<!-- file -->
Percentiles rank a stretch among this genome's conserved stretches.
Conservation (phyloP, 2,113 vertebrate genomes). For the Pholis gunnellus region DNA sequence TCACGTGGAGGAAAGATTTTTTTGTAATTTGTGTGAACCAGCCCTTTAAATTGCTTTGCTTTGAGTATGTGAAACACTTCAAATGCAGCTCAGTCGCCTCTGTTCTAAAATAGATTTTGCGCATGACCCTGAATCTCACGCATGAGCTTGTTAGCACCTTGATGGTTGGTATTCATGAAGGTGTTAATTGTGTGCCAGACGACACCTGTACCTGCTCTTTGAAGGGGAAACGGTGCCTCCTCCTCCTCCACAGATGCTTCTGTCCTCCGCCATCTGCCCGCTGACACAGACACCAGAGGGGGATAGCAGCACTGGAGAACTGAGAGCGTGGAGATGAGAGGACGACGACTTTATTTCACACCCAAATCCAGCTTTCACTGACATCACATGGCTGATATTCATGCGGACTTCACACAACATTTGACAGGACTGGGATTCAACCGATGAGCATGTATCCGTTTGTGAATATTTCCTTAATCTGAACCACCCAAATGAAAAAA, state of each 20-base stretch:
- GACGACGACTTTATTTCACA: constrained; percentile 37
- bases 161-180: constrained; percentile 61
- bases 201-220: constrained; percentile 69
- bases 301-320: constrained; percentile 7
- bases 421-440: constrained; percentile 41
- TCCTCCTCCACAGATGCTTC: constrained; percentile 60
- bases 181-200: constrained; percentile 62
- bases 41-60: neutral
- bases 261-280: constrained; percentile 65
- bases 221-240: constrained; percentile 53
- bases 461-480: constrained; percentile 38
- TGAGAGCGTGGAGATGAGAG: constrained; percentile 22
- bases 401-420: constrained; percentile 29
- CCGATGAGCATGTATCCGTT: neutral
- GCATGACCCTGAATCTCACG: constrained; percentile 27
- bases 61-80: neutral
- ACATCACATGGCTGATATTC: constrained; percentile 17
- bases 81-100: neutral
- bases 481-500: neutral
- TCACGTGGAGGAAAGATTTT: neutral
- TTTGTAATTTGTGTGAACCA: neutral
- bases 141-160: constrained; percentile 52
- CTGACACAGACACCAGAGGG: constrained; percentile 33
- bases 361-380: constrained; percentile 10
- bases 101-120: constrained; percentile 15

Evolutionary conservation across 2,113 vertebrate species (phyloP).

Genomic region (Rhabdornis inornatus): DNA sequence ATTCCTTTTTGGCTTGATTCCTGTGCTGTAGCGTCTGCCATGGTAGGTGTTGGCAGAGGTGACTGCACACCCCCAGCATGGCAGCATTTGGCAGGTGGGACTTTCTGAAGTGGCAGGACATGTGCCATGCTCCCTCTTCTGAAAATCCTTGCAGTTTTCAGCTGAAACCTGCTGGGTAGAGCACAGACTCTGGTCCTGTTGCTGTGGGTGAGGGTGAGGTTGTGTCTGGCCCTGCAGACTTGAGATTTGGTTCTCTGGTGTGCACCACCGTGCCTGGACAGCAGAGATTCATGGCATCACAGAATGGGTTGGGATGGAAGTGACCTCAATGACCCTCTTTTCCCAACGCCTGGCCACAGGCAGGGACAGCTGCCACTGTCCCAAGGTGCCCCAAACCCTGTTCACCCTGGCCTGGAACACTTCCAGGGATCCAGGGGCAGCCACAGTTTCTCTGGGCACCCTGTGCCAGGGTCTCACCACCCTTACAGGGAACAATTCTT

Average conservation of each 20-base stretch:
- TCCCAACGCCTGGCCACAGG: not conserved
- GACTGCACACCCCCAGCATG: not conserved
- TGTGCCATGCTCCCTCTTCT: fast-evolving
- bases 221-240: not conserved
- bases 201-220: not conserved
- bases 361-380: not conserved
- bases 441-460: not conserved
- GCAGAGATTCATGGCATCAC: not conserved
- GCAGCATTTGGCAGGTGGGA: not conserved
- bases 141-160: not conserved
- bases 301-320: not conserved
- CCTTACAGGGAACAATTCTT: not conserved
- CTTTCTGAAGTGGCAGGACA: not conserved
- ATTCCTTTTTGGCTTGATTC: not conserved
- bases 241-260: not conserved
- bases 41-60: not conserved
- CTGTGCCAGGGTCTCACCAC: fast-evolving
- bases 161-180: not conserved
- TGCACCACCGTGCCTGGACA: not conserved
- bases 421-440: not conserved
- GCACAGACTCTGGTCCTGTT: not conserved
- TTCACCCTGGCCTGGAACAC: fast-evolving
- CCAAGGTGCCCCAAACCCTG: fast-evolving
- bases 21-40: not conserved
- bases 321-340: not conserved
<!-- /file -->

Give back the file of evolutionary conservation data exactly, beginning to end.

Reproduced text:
Percentiles rank a stretch among this genome's conserved stretches.
Conservation (phyloP, 2,113 vertebrate genomes). For the Pholis gunnellus region DNA sequence TCACGTGGAGGAAAGATTTTTTTGTAATTTGTGTGAACCAGCCCTTTAAATTGCTTTGCTTTGAGTATGTGAAACACTTCAAATGCAGCTCAGTCGCCTCTGTTCTAAAATAGATTTTGCGCATGACCCTGAATCTCACGCATGAGCTTGTTAGCACCTTGATGGTTGGTATTCATGAAGGTGTTAATTGTGTGCCAGACGACACCTGTACCTGCTCTTTGAAGGGGAAACGGTGCCTCCTCCTCCTCCACAGATGCTTCTGTCCTCCGCCATCTGCCCGCTGACACAGACACCAGAGGGGGATAGCAGCACTGGAGAACTGAGAGCGTGGAGATGAGAGGACGACGACTTTATTTCACACCCAAATCCAGCTTTCACTGACATCACATGGCTGATATTCATGCGGACTTCACACAACATTTGACAGGACTGGGATTCAACCGATGAGCATGTATCCGTTTGTGAATATTTCCTTAATCTGAACCACCCAAATGAAAAAA, state of each 20-base stretch:
- GACGACGACTTTATTTCACA: constrained; percentile 37
- bases 161-180: constrained; percentile 61
- bases 201-220: constrained; percentile 69
- bases 301-320: constrained; percentile 7
- bases 421-440: constrained; percentile 41
- TCCTCCTCCACAGATGCTTC: constrained; percentile 60
- bases 181-200: constrained; percentile 62
- bases 41-60: neutral
- bases 261-280: constrained; percentile 65
- bases 221-240: constrained; percentile 53
- bases 461-480: constrained; percentile 38
- TGAGAGCGTGGAGATGAGAG: constrained; percentile 22
- bases 401-420: constrained; percentile 29
- CCGATGAGCATGTATCCGTT: neutral
- GCATGACCCTGAATCTCACG: constrained; percentile 27
- bases 61-80: neutral
- ACATCACATGGCTGATATTC: constrained; percentile 17
- bases 81-100: neutral
- bases 481-500: neutral
- TCACGTGGAGGAAAGATTTT: neutral
- TTTGTAATTTGTGTGAACCA: neutral
- bases 141-160: constrained; percentile 52
- CTGACACAGACACCAGAGGG: constrained; percentile 33
- bases 361-380: constrained; percentile 10
- bases 101-120: constrained; percentile 15

Evolutionary conservation across 2,113 vertebrate species (phyloP).

Genomic region (Rhabdornis inornatus): DNA sequence ATTCCTTTTTGGCTTGATTCCTGTGCTGTAGCGTCTGCCATGGTAGGTGTTGGCAGAGGTGACTGCACACCCCCAGCATGGCAGCATTTGGCAGGTGGGACTTTCTGAAGTGGCAGGACATGTGCCATGCTCCCTCTTCTGAAAATCCTTGCAGTTTTCAGCTGAAACCTGCTGGGTAGAGCACAGACTCTGGTCCTGTTGCTGTGGGTGAGGGTGAGGTTGTGTCTGGCCCTGCAGACTTGAGATTTGGTTCTCTGGTGTGCACCACCGTGCCTGGACAGCAGAGATTCATGGCATCACAGAATGGGTTGGGATGGAAGTGACCTCAATGACCCTCTTTTCCCAACGCCTGGCCACAGGCAGGGACAGCTGCCACTGTCCCAAGGTGCCCCAAACCCTGTTCACCCTGGCCTGGAACACTTCCAGGGATCCAGGGGCAGCCACAGTTTCTCTGGGCACCCTGTGCCAGGGTCTCACCACCCTTACAGGGAACAATTCTT

Average conservation of each 20-base stretch:
- TCCCAACGCCTGGCCACAGG: not conserved
- GACTGCACACCCCCAGCATG: not conserved
- TGTGCCATGCTCCCTCTTCT: fast-evolving
- bases 221-240: not conserved
- bases 201-220: not conserved
- bases 361-380: not conserved
- bases 441-460: not conserved
- GCAGAGATTCATGGCATCAC: not conserved
- GCAGCATTTGGCAGGTGGGA: not conserved
- bases 141-160: not conserved
- bases 301-320: not conserved
- CCTTACAGGGAACAATTCTT: not conserved
- CTTTCTGAAGTGGCAGGACA: not conserved
- ATTCCTTTTTGGCTTGATTC: not conserved
- bases 241-260: not conserved
- bases 41-60: not conserved
- CTGTGCCAGGGTCTCACCAC: fast-evolving
- bases 161-180: not conserved
- TGCACCACCGTGCCTGGACA: not conserved
- bases 421-440: not conserved
- GCACAGACTCTGGTCCTGTT: not conserved
- TTCACCCTGGCCTGGAACAC: fast-evolving
- CCAAGGTGCCCCAAACCCTG: fast-evolving
- bases 21-40: not conserved
- bases 321-340: not conserved